Kicks, squats and loose arm power
From a front stance do a front snap kick and hold, then drop the body down on to the stationary leg then put kicking foot down into blocking leg stance and push forward from the hips into a front stance.
Sensei felt that our kicks needed some help so we did some squat kicks. This drill starts out standing, you squat down, then come back up and kick with one leg, then squat back down again and kick with the other leg until Sensei says stop. I am not sure how long we did this drill but there were at least 25 kicks with each leg. The kicking part is easy and the squatting part is not.
We moved on to rising block, inward block, outward block and downward block all with reverse punch. After that drill, Sensei wanted us to push more from the hips and he had us start in a front stance, turn 180 degrees into a cat stance and then push forward from the hips into a front stance again. When doing the turn, the idea was to turn using the hips, not the shoulders, and then move into the front stance again, using the hips.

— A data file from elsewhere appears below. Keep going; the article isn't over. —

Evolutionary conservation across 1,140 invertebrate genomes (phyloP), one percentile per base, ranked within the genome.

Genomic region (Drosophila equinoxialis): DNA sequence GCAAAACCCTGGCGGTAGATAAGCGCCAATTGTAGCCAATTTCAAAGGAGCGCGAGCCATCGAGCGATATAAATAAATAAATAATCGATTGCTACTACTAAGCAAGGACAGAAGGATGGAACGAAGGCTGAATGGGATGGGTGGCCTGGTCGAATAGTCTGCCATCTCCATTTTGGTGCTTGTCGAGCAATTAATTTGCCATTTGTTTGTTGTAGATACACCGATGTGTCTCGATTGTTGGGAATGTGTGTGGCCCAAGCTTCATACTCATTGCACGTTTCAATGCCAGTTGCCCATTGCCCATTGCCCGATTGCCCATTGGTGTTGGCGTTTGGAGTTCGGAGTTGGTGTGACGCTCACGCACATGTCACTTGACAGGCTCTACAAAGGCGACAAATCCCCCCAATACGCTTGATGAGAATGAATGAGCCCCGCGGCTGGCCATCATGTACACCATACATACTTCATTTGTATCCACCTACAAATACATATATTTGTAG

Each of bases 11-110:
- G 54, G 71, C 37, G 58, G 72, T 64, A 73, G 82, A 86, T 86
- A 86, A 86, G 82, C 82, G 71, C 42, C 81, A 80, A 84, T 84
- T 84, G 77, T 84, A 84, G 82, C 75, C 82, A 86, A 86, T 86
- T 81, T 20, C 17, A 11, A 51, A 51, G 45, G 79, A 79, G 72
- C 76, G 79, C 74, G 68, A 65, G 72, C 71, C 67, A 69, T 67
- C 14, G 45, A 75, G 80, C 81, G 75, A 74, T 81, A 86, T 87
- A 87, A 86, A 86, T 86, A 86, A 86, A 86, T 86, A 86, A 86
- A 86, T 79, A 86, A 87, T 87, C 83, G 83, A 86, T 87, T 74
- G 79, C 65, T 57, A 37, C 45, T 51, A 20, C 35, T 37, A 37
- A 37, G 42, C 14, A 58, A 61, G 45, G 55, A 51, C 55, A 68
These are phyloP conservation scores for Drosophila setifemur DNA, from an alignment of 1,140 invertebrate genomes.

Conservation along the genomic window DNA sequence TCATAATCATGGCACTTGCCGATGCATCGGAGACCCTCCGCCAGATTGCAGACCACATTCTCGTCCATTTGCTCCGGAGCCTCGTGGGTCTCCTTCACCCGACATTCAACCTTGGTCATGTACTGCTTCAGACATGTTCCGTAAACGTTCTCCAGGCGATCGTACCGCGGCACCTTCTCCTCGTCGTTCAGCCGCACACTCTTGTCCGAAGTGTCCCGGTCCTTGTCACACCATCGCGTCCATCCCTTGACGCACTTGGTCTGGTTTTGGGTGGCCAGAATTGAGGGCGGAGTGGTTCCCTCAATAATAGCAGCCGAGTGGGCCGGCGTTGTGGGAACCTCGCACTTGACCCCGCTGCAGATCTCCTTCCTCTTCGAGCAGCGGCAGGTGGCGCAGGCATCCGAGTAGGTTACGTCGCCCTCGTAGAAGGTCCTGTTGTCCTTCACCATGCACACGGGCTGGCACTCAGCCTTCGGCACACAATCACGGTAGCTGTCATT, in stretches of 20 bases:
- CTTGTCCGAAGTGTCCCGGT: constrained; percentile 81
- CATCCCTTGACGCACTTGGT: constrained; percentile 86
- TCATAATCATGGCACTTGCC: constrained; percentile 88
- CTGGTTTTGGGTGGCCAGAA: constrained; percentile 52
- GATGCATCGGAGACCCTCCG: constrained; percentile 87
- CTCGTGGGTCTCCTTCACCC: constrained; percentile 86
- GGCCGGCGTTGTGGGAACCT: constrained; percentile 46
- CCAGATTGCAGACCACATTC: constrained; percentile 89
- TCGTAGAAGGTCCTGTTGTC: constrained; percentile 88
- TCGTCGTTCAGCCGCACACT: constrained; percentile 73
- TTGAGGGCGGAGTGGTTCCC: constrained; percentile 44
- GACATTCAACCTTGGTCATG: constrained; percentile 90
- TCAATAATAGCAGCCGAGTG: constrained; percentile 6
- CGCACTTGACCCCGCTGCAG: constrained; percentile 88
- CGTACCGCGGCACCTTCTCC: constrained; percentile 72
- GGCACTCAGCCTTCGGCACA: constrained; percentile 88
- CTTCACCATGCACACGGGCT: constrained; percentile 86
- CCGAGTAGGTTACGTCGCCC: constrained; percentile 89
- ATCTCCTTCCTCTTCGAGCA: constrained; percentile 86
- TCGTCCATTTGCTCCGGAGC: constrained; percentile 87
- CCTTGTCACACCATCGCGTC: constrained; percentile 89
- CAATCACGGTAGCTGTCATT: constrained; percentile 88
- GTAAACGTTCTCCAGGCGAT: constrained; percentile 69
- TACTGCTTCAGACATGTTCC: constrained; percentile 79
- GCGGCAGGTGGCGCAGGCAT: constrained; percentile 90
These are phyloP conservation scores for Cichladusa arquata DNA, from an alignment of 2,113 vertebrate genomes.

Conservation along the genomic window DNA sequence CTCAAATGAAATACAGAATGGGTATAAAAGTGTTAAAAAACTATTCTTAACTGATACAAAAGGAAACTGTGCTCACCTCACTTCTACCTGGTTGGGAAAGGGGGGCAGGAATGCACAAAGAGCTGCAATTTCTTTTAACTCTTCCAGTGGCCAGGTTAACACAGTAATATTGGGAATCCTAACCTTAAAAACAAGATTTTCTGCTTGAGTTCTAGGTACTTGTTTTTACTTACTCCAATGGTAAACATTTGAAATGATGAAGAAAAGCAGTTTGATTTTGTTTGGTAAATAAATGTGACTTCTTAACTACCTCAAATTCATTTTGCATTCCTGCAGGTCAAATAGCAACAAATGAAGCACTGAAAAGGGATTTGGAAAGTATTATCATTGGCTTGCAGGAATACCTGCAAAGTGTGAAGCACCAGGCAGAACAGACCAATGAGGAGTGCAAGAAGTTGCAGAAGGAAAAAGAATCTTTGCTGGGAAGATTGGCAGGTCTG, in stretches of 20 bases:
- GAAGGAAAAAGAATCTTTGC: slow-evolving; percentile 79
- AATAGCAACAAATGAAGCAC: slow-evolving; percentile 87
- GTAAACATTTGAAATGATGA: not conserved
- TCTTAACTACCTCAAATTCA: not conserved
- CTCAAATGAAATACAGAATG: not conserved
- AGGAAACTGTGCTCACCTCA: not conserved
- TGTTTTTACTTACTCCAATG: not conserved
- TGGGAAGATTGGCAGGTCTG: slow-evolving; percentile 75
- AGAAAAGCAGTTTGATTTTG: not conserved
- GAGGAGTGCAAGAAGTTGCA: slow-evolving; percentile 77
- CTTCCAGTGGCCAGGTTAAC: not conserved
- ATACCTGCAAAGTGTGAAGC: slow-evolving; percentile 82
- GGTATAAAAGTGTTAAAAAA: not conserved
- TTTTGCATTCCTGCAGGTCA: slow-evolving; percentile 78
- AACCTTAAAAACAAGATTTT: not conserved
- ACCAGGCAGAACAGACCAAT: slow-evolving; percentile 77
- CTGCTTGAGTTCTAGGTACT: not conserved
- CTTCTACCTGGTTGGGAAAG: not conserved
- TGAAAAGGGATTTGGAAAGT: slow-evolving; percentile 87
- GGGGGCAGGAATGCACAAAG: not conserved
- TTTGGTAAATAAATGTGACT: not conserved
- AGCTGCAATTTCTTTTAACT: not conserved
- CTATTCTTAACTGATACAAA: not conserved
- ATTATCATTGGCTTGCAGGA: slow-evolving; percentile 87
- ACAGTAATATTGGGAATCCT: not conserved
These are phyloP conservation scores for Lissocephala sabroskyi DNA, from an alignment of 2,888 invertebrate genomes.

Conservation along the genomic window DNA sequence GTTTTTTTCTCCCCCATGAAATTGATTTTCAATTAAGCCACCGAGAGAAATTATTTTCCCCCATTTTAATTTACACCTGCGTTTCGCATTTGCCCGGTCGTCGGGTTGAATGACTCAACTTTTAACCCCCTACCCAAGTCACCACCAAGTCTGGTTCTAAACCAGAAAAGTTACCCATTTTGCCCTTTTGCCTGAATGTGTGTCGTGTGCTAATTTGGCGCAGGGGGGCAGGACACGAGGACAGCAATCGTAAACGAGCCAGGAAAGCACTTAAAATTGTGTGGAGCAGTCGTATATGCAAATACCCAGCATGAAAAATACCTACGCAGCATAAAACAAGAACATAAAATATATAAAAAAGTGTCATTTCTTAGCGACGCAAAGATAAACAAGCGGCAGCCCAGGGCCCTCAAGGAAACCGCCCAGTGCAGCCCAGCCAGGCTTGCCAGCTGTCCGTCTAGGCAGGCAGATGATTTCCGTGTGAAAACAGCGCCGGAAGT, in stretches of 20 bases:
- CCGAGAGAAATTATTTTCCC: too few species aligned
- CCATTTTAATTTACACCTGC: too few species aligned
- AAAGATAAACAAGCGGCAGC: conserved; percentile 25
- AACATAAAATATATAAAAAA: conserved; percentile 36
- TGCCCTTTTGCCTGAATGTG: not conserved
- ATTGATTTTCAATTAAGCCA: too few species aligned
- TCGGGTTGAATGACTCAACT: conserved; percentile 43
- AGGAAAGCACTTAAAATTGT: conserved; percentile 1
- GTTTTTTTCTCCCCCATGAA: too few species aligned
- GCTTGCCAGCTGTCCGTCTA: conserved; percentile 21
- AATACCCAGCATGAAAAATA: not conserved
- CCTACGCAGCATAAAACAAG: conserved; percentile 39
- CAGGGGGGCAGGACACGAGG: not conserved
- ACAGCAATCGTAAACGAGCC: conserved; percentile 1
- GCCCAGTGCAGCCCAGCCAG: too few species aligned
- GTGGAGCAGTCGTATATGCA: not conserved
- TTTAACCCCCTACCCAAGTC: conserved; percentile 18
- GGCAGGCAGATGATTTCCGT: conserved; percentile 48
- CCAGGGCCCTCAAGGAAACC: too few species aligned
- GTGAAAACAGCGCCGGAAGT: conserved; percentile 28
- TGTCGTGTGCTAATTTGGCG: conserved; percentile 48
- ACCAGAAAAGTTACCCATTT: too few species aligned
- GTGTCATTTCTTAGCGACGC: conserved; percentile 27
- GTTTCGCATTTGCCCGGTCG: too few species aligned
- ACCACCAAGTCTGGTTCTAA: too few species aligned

This drill was different, like many of the drills Sensei Cieplik has been sharing with us lately. We worked on loose arm punches but we let our arm swing all the way behind us and when it was loose, we punched. The idea was to keep the arm straight when swinging it and then let it fly into our partner and then tighten up at the point of impact. These loose power moves are more powerful than any tensed moves that I have done in the past. One important note when doing these loose power movements is, you should hit something otherwise you might hyper-extend your elbows like I do.
We spent the rest of the class working on kata. We did Heian Shodan using the loose power punch on all punching movements.
We also did Heian 1 three more times, Heian 2, 3, 4, and 5 twice each. We then finished up class taking a Kyu rank on the side to help them with their kata. I took my friend Tom through Heian 5 a few times, sharing what Sensei shared with me over the years and class was over.